Long GRBs (LGRBs) are caused by the deaths of the most massive stars in the universe; once they have exhausted their fuel, their cores collapse under their own gravity, and this energy release drives the GRB jet. We know this because we see them very close to star forming regions (more massive stars evolve faster, and so die closer to where they were born than less massive stars), and because we always see supernovae alongside LGRBs whenever possible. Their local environments appear to be evenly split between a constant density interstellar medium, and an environment that was strongly influenced by the stellar wind during the life of the star (Gompertz et al. 2018b). The segregation of LGRB gamma-ray energies between these two environment types may hint at two distinct progenitors, though this is currently inconclusive.

Ultra-long GRBs (ULGRBs) are a relatively new class, with only a handful of examples to date. They are characterised by gamma-ray emission that lasts several thousands of seconds (in constract to the several hundred second durations of LGRBs). Their durations are statistically distinct to those of LGRBs, but how the progenitors differ between the two classes is not yet well understood. Clues emerged in the special case of ULGRB 111209A, which had a brighter-than-usual supernova that was consistent with being powered by a magnetar central engine. For this model to be self-consistent, the GRB itself must also be powered by a magnetar, and while this is possible, it is close to the limit of the energy that a magnetar can provide (Gompertz & Fruchter, 2017).

My full publication history can be found by following this NASA ADS search link.


PDF versions of my slides from each presentation are available to download via the links.

UPCOMING: The Diversity of Kilonova Emission in Short Gamma-Ray Bursts (Ioffe Workshop on GRBs and Other Transient Sources: 25 Years of the Konus-Wind Experiment, St Petersburg, Russia in September 2019) - Invited Talk

UPCOMING: The Diversity of Kilonova Emission in Short Gamma-Ray Bursts (National Astronomy Meeting, Lancaster, UK in July 2019)

A Search for NS-BH Binary Mergers in the SGRB Population (RAS Specialist Discussion Meeting: Neutron Star and Black Hole Binary Mergers: The First Results of the LIGO-Virgo Era, London, UK in May 2019)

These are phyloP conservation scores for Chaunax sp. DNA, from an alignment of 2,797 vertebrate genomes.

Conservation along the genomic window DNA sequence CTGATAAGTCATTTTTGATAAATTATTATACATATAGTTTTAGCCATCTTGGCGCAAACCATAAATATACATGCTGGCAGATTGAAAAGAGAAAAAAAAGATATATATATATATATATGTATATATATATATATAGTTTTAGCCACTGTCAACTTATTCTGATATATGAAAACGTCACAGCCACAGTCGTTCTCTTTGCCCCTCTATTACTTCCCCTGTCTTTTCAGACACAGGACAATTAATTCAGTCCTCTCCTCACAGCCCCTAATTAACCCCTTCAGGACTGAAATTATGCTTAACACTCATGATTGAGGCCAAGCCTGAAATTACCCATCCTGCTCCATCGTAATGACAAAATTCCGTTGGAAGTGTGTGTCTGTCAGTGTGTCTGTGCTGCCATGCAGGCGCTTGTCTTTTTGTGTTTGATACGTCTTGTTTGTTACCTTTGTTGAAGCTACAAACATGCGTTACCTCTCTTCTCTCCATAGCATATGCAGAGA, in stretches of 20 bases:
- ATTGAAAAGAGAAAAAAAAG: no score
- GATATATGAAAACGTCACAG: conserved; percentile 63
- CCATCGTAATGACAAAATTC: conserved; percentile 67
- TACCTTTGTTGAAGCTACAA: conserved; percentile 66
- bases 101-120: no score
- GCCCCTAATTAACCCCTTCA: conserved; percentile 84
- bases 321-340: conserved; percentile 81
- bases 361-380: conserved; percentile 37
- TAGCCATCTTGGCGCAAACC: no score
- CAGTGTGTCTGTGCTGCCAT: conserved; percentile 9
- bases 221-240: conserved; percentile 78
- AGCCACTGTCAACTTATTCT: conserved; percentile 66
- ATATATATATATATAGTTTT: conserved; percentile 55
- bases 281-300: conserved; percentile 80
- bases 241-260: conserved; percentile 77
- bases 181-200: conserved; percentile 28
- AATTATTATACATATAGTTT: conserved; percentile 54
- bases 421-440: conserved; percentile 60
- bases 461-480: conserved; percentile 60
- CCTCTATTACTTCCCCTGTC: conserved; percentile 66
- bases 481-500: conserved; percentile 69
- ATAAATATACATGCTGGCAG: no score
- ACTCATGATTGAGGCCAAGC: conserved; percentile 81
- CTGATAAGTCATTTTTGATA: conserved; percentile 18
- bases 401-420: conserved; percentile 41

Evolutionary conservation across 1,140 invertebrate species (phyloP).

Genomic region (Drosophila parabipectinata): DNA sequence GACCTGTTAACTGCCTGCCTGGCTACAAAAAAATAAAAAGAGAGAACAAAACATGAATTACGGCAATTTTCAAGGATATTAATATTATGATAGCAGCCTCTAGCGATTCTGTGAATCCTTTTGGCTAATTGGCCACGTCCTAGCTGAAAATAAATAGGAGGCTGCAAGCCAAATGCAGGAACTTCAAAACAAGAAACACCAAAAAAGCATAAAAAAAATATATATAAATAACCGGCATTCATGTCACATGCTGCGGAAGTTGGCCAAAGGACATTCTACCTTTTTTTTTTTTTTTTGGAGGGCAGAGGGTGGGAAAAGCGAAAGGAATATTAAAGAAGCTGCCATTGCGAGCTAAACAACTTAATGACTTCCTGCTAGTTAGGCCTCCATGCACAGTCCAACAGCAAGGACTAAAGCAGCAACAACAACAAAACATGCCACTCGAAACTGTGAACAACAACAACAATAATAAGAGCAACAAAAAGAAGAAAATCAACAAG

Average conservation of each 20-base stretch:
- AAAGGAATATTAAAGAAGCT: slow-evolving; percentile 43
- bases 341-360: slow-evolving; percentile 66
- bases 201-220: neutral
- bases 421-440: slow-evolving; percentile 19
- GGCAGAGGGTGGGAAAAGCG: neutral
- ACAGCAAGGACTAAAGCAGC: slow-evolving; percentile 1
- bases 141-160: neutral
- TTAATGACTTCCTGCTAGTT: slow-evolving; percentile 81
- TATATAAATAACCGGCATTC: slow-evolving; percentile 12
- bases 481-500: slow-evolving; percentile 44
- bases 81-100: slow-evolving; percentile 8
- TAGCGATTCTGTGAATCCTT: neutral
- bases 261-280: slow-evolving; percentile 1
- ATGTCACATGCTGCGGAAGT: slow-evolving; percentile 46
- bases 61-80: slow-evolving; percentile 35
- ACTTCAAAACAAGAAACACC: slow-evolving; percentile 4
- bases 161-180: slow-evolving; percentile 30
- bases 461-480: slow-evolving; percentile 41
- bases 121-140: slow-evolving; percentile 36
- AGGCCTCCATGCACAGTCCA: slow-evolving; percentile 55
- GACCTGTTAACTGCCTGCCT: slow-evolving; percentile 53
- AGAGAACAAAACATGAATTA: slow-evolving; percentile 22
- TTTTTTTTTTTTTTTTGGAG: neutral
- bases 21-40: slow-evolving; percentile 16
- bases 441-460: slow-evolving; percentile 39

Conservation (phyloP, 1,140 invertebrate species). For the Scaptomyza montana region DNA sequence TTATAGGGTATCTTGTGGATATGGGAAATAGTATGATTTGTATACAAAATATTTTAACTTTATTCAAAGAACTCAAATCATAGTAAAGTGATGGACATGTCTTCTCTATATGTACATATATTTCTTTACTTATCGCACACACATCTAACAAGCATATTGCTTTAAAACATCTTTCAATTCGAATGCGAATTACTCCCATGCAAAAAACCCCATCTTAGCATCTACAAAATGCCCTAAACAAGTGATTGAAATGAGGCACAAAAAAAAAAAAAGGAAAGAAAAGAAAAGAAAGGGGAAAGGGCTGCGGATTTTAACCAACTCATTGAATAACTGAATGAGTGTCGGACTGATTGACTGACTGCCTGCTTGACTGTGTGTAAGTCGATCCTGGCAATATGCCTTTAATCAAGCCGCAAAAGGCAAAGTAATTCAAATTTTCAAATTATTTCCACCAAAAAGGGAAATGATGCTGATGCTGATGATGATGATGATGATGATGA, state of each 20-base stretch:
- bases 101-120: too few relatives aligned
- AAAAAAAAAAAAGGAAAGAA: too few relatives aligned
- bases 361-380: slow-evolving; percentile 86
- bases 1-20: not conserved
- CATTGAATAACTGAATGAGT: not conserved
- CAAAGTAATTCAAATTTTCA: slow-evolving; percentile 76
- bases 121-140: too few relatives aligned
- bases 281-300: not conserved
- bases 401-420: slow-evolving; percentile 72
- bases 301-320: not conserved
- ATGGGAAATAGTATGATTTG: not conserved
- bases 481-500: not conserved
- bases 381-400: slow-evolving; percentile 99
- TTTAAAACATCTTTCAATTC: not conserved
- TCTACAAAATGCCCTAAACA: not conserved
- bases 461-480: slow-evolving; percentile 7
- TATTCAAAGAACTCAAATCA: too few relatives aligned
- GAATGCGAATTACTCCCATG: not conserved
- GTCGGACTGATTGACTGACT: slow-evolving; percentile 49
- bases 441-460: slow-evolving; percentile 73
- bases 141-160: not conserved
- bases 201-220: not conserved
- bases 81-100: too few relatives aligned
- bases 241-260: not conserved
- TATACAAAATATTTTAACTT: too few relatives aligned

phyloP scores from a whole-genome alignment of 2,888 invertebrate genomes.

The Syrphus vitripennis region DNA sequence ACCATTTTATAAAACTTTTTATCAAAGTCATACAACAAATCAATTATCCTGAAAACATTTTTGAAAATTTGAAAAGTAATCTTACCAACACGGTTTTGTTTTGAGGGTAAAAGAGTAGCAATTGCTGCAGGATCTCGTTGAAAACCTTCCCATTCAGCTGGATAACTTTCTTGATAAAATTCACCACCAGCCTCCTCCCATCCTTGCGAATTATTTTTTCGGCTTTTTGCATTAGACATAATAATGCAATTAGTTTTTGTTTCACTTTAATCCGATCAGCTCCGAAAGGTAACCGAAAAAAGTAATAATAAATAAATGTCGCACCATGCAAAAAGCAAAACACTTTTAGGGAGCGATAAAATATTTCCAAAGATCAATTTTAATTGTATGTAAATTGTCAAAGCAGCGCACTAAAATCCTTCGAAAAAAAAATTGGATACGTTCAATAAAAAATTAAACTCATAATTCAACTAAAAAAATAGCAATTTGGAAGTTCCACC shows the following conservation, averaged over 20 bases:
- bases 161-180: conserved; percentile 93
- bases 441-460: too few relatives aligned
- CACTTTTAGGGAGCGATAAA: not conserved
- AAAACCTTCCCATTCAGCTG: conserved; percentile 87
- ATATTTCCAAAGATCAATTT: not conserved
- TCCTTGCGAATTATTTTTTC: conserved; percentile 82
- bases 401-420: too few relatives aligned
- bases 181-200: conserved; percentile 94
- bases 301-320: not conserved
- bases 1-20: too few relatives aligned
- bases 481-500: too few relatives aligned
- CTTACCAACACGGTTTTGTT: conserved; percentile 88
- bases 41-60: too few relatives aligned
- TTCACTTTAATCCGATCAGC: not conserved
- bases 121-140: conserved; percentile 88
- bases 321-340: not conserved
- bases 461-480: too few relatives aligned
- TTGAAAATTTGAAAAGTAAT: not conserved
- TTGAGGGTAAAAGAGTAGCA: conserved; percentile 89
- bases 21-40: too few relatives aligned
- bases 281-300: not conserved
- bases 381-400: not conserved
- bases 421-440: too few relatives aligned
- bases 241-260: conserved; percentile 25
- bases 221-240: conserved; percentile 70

The Diversity of Kilonova Emission in Short Gamma-Ray Bursts (STScI Spring Symposium: The Deaths and Afterlives of Stars, Baltimore, USA in April 2019)

The Diversity of Kilonova Emission in Short Gamma-Ray Bursts (European Week of Astronomy and Space Science, Liverpool, UK in April 2018)

Magnetars in SGRBs (Capitol Chats, Washington DC, USA in July 2016) - Invited Talk

The Role of Magnetars in Gamma-Ray Bursts (George Washington University, Washington DC, USA in April 2016) - Invited Talk

The Radio Signatures of Magnetar-Driven Short Gamma-Ray Bursts, and their Detectability with the SKA (RAS Specialist Discussion Meeting: Building an Open UK SKA-Science Consortium, London, UK in March 2015)

The Magnetar Central Engine of Extended Emission GRBs and their Link to Short Bursts (Swift: 10 Years of Discovery, Rome, Italy in December 2014)

Magnetars in Extended Emission Gamma-Ray Bursts (New Results in X-ray Astronomy, Cambridge, UK in September 2014)

Gamma-Ray Burst Science with LSST (National Astronomy Meeting, Portsmouth, UK in June 2014)

Magnetars in Extended Emission GRBs (Explosive Transients: Lighthouses of the Universe, Santorini, Greece in September 2013)

Can Magnetar Spin-down Power Extended Emission in Some Short GRBs? (The 7th Huntsville Gamma-Ray Burst Symposium, Nashville, USA in April 2013)